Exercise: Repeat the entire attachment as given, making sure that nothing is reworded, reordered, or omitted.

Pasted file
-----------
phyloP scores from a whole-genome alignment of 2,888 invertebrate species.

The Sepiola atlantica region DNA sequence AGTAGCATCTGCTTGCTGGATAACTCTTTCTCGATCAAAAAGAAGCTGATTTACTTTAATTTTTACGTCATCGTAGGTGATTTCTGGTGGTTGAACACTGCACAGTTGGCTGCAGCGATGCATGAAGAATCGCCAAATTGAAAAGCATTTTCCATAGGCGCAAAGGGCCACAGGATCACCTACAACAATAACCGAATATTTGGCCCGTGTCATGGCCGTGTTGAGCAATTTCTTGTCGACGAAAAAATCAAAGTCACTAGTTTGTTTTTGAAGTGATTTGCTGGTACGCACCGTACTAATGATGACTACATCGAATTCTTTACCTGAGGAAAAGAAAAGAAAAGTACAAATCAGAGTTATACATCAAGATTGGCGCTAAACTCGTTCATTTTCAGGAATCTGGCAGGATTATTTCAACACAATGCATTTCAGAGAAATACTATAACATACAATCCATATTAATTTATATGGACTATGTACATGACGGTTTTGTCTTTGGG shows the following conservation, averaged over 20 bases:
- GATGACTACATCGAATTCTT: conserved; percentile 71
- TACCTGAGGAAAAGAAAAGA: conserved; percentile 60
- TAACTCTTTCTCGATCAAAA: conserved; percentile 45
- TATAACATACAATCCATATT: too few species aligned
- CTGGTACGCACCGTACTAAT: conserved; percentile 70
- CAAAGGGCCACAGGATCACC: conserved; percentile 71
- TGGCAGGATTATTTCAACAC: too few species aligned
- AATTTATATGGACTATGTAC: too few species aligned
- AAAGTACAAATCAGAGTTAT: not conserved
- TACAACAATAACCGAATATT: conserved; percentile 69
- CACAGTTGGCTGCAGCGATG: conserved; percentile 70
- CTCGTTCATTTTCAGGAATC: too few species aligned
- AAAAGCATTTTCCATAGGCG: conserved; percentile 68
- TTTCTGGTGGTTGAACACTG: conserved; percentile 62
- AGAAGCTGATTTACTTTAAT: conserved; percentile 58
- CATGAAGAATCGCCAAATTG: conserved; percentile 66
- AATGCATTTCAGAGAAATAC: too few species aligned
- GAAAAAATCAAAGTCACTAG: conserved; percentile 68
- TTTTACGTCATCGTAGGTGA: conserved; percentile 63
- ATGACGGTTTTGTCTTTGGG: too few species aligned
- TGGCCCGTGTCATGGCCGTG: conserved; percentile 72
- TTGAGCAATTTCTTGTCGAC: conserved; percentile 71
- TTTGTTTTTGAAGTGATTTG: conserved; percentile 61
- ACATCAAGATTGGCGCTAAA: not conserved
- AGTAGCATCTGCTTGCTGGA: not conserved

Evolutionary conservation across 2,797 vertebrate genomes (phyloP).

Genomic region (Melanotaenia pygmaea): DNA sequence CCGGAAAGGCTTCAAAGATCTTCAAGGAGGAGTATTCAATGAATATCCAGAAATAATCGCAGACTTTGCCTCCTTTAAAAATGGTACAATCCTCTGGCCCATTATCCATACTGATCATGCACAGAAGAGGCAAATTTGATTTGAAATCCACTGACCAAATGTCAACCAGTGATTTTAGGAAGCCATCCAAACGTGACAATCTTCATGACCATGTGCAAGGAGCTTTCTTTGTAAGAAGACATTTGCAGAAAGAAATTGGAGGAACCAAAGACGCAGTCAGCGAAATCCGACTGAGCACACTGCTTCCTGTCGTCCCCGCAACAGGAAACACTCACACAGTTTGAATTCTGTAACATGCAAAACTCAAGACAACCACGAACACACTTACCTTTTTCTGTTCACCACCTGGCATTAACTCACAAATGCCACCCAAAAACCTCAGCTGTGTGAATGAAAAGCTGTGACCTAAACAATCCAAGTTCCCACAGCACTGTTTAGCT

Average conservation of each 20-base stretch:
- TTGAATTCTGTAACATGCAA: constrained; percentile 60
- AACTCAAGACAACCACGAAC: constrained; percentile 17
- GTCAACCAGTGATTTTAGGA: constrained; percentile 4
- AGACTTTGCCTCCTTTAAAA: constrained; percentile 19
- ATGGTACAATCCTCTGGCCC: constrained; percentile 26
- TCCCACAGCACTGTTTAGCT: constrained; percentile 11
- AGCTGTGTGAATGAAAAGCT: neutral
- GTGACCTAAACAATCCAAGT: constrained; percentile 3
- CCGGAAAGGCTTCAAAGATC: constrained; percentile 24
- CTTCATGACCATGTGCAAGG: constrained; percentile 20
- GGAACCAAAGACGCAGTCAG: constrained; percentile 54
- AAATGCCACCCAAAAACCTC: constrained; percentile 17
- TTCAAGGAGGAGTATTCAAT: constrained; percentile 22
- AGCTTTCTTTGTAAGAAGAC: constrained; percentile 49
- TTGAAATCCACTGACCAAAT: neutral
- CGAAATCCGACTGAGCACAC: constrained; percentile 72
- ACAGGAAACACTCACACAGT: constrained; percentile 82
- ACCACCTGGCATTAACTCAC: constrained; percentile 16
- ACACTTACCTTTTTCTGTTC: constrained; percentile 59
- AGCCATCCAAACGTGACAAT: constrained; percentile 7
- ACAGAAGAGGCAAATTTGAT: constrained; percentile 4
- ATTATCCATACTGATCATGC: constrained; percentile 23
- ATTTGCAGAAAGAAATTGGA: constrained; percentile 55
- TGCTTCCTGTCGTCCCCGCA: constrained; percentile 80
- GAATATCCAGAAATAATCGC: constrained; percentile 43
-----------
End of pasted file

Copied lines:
phyloP scores from a whole-genome alignment of 2,888 invertebrate species.

The Sepiola atlantica region DNA sequence AGTAGCATCTGCTTGCTGGATAACTCTTTCTCGATCAAAAAGAAGCTGATTTACTTTAATTTTTACGTCATCGTAGGTGATTTCTGGTGGTTGAACACTGCACAGTTGGCTGCAGCGATGCATGAAGAATCGCCAAATTGAAAAGCATTTTCCATAGGCGCAAAGGGCCACAGGATCACCTACAACAATAACCGAATATTTGGCCCGTGTCATGGCCGTGTTGAGCAATTTCTTGTCGACGAAAAAATCAAAGTCACTAGTTTGTTTTTGAAGTGATTTGCTGGTACGCACCGTACTAATGATGACTACATCGAATTCTTTACCTGAGGAAAAGAAAAGAAAAGTACAAATCAGAGTTATACATCAAGATTGGCGCTAAACTCGTTCATTTTCAGGAATCTGGCAGGATTATTTCAACACAATGCATTTCAGAGAAATACTATAACATACAATCCATATTAATTTATATGGACTATGTACATGACGGTTTTGTCTTTGGG shows the following conservation, averaged over 20 bases:
- GATGACTACATCGAATTCTT: conserved; percentile 71
- TACCTGAGGAAAAGAAAAGA: conserved; percentile 60
- TAACTCTTTCTCGATCAAAA: conserved; percentile 45
- TATAACATACAATCCATATT: too few species aligned
- CTGGTACGCACCGTACTAAT: conserved; percentile 70
- CAAAGGGCCACAGGATCACC: conserved; percentile 71
- TGGCAGGATTATTTCAACAC: too few species aligned
- AATTTATATGGACTATGTAC: too few species aligned
- AAAGTACAAATCAGAGTTAT: not conserved
- TACAACAATAACCGAATATT: conserved; percentile 69
- CACAGTTGGCTGCAGCGATG: conserved; percentile 70
- CTCGTTCATTTTCAGGAATC: too few species aligned
- AAAAGCATTTTCCATAGGCG: conserved; percentile 68
- TTTCTGGTGGTTGAACACTG: conserved; percentile 62
- AGAAGCTGATTTACTTTAAT: conserved; percentile 58
- CATGAAGAATCGCCAAATTG: conserved; percentile 66
- AATGCATTTCAGAGAAATAC: too few species aligned
- GAAAAAATCAAAGTCACTAG: conserved; percentile 68
- TTTTACGTCATCGTAGGTGA: conserved; percentile 63
- ATGACGGTTTTGTCTTTGGG: too few species aligned
- TGGCCCGTGTCATGGCCGTG: conserved; percentile 72
- TTGAGCAATTTCTTGTCGAC: conserved; percentile 71
- TTTGTTTTTGAAGTGATTTG: conserved; percentile 61
- ACATCAAGATTGGCGCTAAA: not conserved
- AGTAGCATCTGCTTGCTGGA: not conserved

Evolutionary conservation across 2,797 vertebrate genomes (phyloP).

Genomic region (Melanotaenia pygmaea): DNA sequence CCGGAAAGGCTTCAAAGATCTTCAAGGAGGAGTATTCAATGAATATCCAGAAATAATCGCAGACTTTGCCTCCTTTAAAAATGGTACAATCCTCTGGCCCATTATCCATACTGATCATGCACAGAAGAGGCAAATTTGATTTGAAATCCACTGACCAAATGTCAACCAGTGATTTTAGGAAGCCATCCAAACGTGACAATCTTCATGACCATGTGCAAGGAGCTTTCTTTGTAAGAAGACATTTGCAGAAAGAAATTGGAGGAACCAAAGACGCAGTCAGCGAAATCCGACTGAGCACACTGCTTCCTGTCGTCCCCGCAACAGGAAACACTCACACAGTTTGAATTCTGTAACATGCAAAACTCAAGACAACCACGAACACACTTACCTTTTTCTGTTCACCACCTGGCATTAACTCACAAATGCCACCCAAAAACCTCAGCTGTGTGAATGAAAAGCTGTGACCTAAACAATCCAAGTTCCCACAGCACTGTTTAGCT

Average conservation of each 20-base stretch:
- TTGAATTCTGTAACATGCAA: constrained; percentile 60
- AACTCAAGACAACCACGAAC: constrained; percentile 17
- GTCAACCAGTGATTTTAGGA: constrained; percentile 4
- AGACTTTGCCTCCTTTAAAA: constrained; percentile 19
- ATGGTACAATCCTCTGGCCC: constrained; percentile 26
- TCCCACAGCACTGTTTAGCT: constrained; percentile 11
- AGCTGTGTGAATGAAAAGCT: neutral
- GTGACCTAAACAATCCAAGT: constrained; percentile 3
- CCGGAAAGGCTTCAAAGATC: constrained; percentile 24
- CTTCATGACCATGTGCAAGG: constrained; percentile 20
- GGAACCAAAGACGCAGTCAG: constrained; percentile 54
- AAATGCCACCCAAAAACCTC: constrained; percentile 17
- TTCAAGGAGGAGTATTCAAT: constrained; percentile 22
- AGCTTTCTTTGTAAGAAGAC: constrained; percentile 49
- TTGAAATCCACTGACCAAAT: neutral
- CGAAATCCGACTGAGCACAC: constrained; percentile 72
- ACAGGAAACACTCACACAGT: constrained; percentile 82
- ACCACCTGGCATTAACTCAC: constrained; percentile 16
- ACACTTACCTTTTTCTGTTC: constrained; percentile 59
- AGCCATCCAAACGTGACAAT: constrained; percentile 7
- ACAGAAGAGGCAAATTTGAT: constrained; percentile 4
- ATTATCCATACTGATCATGC: constrained; percentile 23
- ATTTGCAGAAAGAAATTGGA: constrained; percentile 55
- TGCTTCCTGTCGTCCCCGCA: constrained; percentile 80
- GAATATCCAGAAATAATCGC: constrained; percentile 43